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How to become a political candidate at 18

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How to become a political candidate at 18? Chiara has been recently elected to Milan Municipio 5 council. Read her 10 tips on how to get to represent our generation in the institutions.

I started to ask myself what politics was at 16 but I’ve always seen it distant and unreachable. Now I’m 18 and I’ve been elected as district counselor (for Milan’s Municipio 5, where Bocconi is located). Here is my bizarre story to tell young people that politics is not something far away, on the contrary we can be part of it.

At first, I got involved in high school politics. I used to protest about issues like climate change. It’s easy for young students to get involved and march around the streets. When there were many of us, they talked about us on the news, but on Saturday everything seemed back to normal, and we went on with our lives.

The turning point, for me, has been the COVID-19 pandemic. Unlike what happened in other countries, Italian schools were the last to open and the first to close according to contagious waves. While our parents were allowed to go back to work, we were kept in distance learning for months. At that moment it seemed clear to me that we didn’t have anyone representing us in the institutions. Adults could go back to work because there were people representing their interests. Nobody asked us what we were going through, what were our needs, especially from a psychological point of view.

I was a student representative at the time and with representatives from other schools we decided to organize a sit-in in front of the regional government. We worked hard, listening to a lot of students’ troubles, and trying to spread their voice. Following the lessons on the ground, in front of the regional government, we gradually gained the attention of the media. After some time, we were asked to write comments on Italian newspapers and have been heard by the Regional Council and by the Parliament.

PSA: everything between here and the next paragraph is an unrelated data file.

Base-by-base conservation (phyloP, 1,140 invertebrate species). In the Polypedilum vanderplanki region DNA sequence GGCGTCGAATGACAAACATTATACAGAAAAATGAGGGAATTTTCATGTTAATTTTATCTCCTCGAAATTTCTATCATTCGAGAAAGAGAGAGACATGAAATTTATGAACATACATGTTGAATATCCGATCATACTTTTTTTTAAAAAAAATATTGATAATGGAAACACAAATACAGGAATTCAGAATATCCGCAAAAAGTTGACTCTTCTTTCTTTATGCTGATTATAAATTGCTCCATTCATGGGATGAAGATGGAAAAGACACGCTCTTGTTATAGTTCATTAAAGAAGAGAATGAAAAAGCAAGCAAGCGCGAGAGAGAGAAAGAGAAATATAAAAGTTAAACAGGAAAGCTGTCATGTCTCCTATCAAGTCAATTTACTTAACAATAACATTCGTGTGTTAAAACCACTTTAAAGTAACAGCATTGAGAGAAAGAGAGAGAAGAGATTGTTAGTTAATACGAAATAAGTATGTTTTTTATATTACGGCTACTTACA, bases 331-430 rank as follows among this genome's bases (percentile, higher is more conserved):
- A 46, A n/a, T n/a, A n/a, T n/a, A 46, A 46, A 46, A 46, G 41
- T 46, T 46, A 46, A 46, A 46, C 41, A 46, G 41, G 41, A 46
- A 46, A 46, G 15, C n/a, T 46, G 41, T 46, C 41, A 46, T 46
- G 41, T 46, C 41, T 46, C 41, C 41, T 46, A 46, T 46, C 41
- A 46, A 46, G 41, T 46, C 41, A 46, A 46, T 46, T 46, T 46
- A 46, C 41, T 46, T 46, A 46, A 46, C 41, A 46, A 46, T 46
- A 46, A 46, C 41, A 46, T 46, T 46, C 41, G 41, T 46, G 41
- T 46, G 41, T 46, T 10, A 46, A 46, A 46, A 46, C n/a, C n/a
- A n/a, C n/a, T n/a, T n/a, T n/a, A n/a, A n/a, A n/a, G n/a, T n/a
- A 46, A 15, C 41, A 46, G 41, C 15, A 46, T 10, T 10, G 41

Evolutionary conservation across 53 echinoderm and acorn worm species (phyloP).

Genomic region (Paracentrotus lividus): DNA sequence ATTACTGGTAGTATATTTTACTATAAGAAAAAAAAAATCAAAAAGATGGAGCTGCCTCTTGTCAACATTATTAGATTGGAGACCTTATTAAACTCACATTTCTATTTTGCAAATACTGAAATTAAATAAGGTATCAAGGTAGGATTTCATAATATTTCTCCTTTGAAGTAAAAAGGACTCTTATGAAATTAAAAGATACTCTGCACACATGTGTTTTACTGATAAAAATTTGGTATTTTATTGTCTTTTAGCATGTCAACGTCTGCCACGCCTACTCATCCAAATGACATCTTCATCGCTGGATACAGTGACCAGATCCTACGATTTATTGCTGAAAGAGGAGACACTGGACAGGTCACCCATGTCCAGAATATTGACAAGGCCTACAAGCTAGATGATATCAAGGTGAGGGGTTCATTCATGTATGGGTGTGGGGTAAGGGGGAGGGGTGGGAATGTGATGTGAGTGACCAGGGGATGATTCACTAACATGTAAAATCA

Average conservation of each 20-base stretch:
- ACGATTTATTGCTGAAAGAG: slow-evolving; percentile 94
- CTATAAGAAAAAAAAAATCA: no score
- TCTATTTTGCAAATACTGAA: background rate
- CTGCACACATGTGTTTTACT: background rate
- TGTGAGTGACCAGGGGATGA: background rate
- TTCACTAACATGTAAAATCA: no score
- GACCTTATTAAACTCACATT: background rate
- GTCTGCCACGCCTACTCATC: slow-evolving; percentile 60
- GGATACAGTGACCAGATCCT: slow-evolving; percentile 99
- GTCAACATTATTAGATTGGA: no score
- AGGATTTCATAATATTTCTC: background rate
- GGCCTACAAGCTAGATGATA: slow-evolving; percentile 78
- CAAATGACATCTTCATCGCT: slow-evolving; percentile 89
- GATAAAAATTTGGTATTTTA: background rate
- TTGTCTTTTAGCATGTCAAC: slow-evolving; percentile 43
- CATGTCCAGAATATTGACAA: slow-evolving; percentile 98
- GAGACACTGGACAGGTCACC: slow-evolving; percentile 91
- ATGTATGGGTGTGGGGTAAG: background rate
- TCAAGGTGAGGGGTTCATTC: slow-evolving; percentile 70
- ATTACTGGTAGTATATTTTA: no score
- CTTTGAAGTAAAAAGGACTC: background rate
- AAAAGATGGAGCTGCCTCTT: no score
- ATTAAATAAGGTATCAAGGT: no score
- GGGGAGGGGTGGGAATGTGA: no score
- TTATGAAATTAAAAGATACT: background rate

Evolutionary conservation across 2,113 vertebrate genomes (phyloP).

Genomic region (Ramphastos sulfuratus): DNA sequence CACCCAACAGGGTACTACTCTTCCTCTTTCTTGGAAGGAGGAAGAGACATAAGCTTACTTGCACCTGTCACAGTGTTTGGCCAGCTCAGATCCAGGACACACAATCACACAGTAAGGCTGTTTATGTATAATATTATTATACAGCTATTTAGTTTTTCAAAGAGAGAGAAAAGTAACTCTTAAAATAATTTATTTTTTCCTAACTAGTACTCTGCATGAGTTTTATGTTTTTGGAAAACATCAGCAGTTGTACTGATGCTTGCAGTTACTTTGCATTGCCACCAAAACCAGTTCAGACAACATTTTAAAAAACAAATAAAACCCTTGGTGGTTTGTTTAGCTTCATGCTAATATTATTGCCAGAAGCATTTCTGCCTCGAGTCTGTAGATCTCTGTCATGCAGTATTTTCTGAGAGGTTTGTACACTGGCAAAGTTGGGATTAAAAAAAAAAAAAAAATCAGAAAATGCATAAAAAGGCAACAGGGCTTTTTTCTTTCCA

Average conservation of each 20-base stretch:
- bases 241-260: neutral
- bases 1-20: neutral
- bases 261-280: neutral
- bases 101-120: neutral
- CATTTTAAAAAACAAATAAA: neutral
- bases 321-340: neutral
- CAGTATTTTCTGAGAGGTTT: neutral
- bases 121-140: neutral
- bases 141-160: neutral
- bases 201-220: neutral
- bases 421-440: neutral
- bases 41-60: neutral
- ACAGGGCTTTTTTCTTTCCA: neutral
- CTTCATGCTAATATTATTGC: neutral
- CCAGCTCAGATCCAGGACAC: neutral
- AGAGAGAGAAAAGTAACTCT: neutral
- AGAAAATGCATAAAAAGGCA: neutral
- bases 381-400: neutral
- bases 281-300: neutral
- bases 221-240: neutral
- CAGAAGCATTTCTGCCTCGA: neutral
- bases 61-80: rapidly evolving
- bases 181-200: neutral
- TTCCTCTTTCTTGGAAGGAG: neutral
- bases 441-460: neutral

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I still think there is a lot to do to represent young people in the institutions, but we have realized that we can affect the decision-making process. We have learned something about political mobilization and some of us decided to go on, running for office at last October local elections. I’d like to share with you some tips about what I learned from this experience.

My 10 tips on how to become a political candidate at 18:

  1. A lot of young people want to change things. I’m sure there is something you want to change as well. Millions of students protested around the world denouncing climate change. You have to listen to other people and understand your shared needs.
  2. Try to deepen your understanding of the problem and organize assemblies involving the ones who are interested in solving the issue.
  3. Listen to others’ ideas and share yours with them. Young people have a lot of ideas and projects, sometimes they are just shy…try to help them share their issues and solutions.
  4. Present the issue to the people, try to find an original way to do it and eventually the media will help you.
  5. Find the contacts of the offices or institutions that are supposed to take care of the matter and talk to them.
  6. Let them understand that you are not alone and ask them questions that could help you adjust and learn what the main issue is and what is doable to solve it.
  7. Share your new findings with the others and elaborate a concrete solution with them.
  8. Tell your purpose to the people and spread it. Go back to the institutions and tell them the concrete solution you elaborated, demonstrating that it’s a shared purpose, making them feel a little pressure about it.
  9. They’ll eventually listen to you or maybe you’ll have to involve more people and look for experts that confirm your point or that could help you with the solution.
  10. Eventually you’ll like what you are doing, and you believe that you can help represent your generation that, in my opinion, currently is almost not represented. You must believe in what you are doing and speak up. The most difficult part is saying yes, at the beginning, and deciding to become a political candidate. After that, it’s all about passion.
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Good luck!

Author profile

I'm Chiara Todesco, I live in Milan where I'm attending the first year at Bocconi’s bachelor in International Politics and Government. I have done classical studies at liceo classico Carducci and I'm interested in humanities and politics.  I like to study and deepen my knowledge about international dynamics. I'm active in my territory as “consigliera di municipio”.

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